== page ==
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Reactions To The Anglo Irish Agreement

At his separate press conference, Prime Minister FitzGerald clung to the language and the timidly hopeful tone of the communiqué. He described the discussions as “broad and constructive.” He refused to be drawn into a public disagreement with the British Prime Minister. But their statements have caused a storm of criticism in Ireland. Hume, for example, characterized his language as a provocation of “deep and legitimate anger and insults.” Back in Dublin, during a closed-door meeting of his party`s MPs, FitzGerald described their remarks as “insulting for free,” a phrase that quickly entered the newspapers. The British Prime Minister has never been more inconsistent in his attitude and with Protestant trade unionists than during the hunger strike of irish Republican Army prisoners in the spring and summer of 1981. But, in retrospect, it appears that his harsh handling of this crisis triggered a course of events that led to the November 1985 agreement. No one expected the Unionist community or its leaders to like the agreement, but attempts were made to allay the fears of trade unionists to the extent that words could do so. Both governments promised that Northern Ireland`s constitutional status could only be changed with the agreement of a majority of the population, and acknowledged that the current desire of a majority was not a change. On the other hand, no effort has been made to involve trade unionists in the negotiations. It was accepted that they strongly oppose any role in Northern Ireland for the Dublin government, regardless of how that role should be defined. To dramatize their assertion that the agreement is contrary to the democratic atmosphere of the province, the trade unionists, who held 15 of Northern Ireland`s 17 seats in the House of Commons, resigned as a group. There was some risk in this manoeuvre, since four of the Unionist seats are in nationalist zones.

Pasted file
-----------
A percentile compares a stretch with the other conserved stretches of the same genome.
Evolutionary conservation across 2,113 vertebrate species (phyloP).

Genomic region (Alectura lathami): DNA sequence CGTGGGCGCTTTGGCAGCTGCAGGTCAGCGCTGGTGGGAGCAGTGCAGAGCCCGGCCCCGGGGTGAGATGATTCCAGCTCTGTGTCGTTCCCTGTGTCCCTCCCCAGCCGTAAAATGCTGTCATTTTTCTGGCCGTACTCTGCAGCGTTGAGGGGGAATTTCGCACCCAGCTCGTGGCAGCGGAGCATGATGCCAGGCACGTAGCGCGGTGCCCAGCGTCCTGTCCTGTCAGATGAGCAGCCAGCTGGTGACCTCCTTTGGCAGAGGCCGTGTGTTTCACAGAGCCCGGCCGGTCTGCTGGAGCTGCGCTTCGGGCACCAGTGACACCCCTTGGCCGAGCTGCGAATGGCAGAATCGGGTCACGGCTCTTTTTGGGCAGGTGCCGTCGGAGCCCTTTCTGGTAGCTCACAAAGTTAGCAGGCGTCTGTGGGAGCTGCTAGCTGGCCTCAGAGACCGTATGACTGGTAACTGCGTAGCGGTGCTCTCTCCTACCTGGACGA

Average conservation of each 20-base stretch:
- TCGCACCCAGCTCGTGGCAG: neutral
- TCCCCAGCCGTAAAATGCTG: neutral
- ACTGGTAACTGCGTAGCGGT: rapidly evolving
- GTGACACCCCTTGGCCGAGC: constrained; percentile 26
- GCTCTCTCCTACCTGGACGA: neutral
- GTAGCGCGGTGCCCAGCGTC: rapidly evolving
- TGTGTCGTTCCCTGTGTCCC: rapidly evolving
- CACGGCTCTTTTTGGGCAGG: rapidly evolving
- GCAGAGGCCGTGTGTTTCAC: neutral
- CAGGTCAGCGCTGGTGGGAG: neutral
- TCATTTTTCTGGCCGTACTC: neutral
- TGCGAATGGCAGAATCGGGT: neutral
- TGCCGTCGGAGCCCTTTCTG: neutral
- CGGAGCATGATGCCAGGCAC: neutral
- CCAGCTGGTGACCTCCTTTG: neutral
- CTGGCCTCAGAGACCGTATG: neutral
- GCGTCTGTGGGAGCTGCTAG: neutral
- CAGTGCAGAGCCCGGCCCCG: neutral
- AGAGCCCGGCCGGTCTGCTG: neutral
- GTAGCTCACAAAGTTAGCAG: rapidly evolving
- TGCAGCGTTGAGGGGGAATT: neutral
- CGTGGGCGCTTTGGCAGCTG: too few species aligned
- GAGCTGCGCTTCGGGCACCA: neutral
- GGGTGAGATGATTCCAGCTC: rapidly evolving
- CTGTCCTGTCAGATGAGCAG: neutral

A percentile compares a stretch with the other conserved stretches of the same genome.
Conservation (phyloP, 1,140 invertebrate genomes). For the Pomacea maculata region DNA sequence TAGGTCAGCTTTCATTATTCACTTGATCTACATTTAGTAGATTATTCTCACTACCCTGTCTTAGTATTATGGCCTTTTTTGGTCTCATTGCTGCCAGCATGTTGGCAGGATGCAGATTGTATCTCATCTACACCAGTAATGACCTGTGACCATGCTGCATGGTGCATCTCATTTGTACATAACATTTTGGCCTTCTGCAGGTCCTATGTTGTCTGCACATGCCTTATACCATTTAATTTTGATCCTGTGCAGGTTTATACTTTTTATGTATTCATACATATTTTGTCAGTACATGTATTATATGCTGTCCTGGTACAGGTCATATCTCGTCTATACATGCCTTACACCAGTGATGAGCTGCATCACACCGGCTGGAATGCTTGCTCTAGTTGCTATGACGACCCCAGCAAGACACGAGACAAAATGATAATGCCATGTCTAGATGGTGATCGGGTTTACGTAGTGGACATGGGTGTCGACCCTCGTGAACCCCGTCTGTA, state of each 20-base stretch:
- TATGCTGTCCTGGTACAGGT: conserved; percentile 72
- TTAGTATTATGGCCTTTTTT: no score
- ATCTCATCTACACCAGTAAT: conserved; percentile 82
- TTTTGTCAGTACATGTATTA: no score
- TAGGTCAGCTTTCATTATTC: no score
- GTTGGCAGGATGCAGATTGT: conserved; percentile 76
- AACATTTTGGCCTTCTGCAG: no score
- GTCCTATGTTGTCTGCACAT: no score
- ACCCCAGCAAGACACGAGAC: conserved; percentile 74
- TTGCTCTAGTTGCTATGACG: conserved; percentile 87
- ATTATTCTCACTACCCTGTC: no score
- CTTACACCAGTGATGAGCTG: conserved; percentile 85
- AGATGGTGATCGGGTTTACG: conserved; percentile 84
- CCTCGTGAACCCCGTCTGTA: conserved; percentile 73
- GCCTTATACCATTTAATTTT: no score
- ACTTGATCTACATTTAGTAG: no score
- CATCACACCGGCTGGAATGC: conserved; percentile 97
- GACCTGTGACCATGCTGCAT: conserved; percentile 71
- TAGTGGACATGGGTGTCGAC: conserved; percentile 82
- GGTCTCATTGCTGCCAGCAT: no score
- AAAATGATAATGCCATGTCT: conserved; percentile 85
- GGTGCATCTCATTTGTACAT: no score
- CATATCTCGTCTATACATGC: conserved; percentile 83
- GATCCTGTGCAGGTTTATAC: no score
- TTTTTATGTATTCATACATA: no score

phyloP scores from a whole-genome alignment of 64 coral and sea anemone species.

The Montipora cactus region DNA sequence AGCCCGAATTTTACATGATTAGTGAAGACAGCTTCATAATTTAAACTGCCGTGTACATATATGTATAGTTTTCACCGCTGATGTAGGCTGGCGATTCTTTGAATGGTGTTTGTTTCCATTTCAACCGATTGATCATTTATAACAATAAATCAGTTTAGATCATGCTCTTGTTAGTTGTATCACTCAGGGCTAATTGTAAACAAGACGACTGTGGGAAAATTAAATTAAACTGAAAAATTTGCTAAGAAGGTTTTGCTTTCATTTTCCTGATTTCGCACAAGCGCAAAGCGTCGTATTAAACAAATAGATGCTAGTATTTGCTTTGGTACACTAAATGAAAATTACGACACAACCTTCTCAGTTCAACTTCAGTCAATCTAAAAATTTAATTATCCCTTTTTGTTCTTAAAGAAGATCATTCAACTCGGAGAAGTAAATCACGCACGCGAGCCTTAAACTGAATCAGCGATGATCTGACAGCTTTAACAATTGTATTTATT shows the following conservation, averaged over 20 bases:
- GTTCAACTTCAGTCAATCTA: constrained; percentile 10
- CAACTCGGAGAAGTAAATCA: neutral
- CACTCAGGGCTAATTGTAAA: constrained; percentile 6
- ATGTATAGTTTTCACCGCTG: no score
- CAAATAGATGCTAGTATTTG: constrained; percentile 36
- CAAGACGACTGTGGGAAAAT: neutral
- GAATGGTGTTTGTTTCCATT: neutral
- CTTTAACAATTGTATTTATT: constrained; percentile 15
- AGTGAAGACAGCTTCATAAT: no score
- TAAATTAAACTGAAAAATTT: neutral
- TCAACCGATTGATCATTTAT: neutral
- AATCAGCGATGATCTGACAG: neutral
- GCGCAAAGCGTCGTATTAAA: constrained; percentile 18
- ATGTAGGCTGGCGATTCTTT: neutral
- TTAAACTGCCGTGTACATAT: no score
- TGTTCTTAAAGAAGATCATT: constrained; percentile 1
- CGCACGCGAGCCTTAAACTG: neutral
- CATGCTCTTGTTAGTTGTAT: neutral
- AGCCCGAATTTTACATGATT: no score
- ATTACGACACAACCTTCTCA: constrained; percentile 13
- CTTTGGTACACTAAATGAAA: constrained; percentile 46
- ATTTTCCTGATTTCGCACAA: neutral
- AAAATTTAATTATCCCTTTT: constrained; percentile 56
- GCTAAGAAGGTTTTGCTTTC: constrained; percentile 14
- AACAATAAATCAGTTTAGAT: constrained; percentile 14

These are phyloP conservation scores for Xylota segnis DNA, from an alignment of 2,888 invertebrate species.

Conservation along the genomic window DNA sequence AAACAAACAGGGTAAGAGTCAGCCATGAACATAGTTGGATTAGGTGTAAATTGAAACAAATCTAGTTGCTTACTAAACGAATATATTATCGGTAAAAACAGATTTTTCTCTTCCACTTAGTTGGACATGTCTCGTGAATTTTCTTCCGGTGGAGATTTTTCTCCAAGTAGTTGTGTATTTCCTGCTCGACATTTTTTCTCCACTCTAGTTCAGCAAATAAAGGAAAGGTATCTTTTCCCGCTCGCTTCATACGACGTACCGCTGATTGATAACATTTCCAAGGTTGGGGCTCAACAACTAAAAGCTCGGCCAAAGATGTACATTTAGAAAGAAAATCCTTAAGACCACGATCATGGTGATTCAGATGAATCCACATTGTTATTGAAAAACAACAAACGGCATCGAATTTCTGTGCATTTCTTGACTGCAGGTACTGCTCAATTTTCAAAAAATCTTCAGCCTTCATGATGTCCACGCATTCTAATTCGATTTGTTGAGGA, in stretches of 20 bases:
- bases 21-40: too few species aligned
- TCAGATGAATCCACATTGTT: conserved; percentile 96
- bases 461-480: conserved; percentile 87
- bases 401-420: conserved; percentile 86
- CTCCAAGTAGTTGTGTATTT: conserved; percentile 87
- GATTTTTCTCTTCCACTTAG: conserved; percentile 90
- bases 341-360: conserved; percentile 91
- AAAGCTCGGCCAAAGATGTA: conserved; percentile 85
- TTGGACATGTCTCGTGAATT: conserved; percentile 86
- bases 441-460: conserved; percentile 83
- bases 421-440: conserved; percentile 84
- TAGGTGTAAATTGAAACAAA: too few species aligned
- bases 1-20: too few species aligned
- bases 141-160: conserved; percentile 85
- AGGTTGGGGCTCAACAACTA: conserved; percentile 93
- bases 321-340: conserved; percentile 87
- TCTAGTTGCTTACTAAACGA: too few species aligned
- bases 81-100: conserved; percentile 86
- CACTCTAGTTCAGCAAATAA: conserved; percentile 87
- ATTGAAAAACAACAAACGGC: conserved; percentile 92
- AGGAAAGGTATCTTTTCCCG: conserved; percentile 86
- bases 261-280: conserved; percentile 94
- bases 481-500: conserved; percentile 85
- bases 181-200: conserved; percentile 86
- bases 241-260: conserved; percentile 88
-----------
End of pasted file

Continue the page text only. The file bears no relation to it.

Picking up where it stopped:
Trade unionists represent these districts only because the moderate SDLP and sinn Fein, more militant, have divided the nationalist voice. To avoid dividing their own vote, trade unionists have entered into an electoral pact that names only one of their votes in each constituency. The trial hit a major roadwork in September, when Mrs Thatcher Hurd was locked into a major cabinet reshuffle and went from the Northern Ireland Office to the Home Secretary. Christopher Patton, one of his junior ministers, who had the delicate task of having political discussions with the parties in Northern Ireland, was appointed junior minister in the Department of Education. These changes seemed, once again, to indicate the British view that Northern Ireland is not very important to the concerns of the continental United Kingdom. The reactions of the press in London and Dublin were negative, especially since Tom King, Kurd`s successor, was not a well-known political figure. Like most of his predecessors, he had little experience and little knowledge of the North. When it became clear that the agreement was already well advanced and that its details would be decided by the Prime Minister himself, those concerns faded.